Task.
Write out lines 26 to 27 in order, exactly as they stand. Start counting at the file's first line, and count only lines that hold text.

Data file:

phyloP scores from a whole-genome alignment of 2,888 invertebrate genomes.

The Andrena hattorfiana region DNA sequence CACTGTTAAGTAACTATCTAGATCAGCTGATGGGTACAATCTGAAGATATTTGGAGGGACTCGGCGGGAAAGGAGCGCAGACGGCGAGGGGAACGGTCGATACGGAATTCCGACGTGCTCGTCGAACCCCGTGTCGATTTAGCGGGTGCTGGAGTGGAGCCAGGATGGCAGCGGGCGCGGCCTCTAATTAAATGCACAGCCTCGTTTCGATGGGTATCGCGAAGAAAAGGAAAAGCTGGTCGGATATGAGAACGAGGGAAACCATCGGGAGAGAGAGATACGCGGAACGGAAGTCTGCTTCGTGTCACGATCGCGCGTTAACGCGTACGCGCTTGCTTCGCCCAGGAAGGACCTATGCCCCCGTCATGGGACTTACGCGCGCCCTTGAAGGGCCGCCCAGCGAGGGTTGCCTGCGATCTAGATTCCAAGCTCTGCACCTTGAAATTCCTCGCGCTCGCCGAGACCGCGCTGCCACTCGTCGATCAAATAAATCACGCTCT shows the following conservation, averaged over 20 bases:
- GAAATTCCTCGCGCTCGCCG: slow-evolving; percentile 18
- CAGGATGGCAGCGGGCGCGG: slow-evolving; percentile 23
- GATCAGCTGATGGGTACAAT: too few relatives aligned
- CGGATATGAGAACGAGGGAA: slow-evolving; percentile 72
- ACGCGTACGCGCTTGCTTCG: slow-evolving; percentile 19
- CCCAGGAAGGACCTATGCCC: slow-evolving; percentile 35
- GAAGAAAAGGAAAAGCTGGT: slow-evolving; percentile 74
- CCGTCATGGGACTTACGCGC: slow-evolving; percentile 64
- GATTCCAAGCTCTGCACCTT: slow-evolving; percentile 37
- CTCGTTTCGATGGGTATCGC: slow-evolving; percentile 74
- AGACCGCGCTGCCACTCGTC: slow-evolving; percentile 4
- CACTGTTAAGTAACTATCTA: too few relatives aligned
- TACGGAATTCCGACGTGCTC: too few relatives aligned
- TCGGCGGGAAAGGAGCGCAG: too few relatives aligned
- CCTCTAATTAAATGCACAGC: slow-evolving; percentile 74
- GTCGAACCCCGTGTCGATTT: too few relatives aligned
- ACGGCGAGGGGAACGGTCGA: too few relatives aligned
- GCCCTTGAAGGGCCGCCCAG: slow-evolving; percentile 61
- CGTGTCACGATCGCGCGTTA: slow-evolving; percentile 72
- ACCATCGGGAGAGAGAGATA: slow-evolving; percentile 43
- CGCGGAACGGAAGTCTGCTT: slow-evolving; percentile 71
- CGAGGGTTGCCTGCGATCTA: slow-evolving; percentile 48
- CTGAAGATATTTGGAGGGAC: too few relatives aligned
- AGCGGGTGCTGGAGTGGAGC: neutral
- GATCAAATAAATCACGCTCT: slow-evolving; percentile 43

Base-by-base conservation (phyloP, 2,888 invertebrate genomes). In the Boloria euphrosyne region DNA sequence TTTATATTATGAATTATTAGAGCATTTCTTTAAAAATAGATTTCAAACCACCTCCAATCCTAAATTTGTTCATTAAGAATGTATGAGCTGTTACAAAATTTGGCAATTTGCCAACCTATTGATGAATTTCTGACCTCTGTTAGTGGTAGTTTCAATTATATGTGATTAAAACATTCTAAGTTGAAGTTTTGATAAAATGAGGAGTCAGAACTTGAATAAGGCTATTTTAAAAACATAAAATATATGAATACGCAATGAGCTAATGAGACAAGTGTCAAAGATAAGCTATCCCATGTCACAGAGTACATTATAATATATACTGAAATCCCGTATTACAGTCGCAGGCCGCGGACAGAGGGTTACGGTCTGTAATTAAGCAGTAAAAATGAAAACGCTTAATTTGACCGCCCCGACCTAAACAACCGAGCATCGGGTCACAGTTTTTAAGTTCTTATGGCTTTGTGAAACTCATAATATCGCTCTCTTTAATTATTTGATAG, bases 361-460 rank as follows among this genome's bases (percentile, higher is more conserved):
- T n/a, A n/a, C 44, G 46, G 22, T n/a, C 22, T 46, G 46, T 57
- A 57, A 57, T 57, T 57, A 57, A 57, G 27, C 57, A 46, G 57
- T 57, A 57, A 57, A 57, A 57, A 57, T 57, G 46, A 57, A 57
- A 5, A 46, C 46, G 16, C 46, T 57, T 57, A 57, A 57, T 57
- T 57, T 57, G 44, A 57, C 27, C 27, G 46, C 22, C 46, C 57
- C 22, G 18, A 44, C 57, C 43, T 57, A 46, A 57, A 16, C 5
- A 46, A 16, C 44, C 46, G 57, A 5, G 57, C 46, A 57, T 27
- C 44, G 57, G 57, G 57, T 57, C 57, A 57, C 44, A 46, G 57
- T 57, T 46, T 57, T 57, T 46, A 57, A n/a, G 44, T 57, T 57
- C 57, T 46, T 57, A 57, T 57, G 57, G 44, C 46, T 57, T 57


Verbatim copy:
- AGCGGGTGCTGGAGTGGAGC: neutral
- GATCAAATAAATCACGCTCT: slow-evolving; percentile 43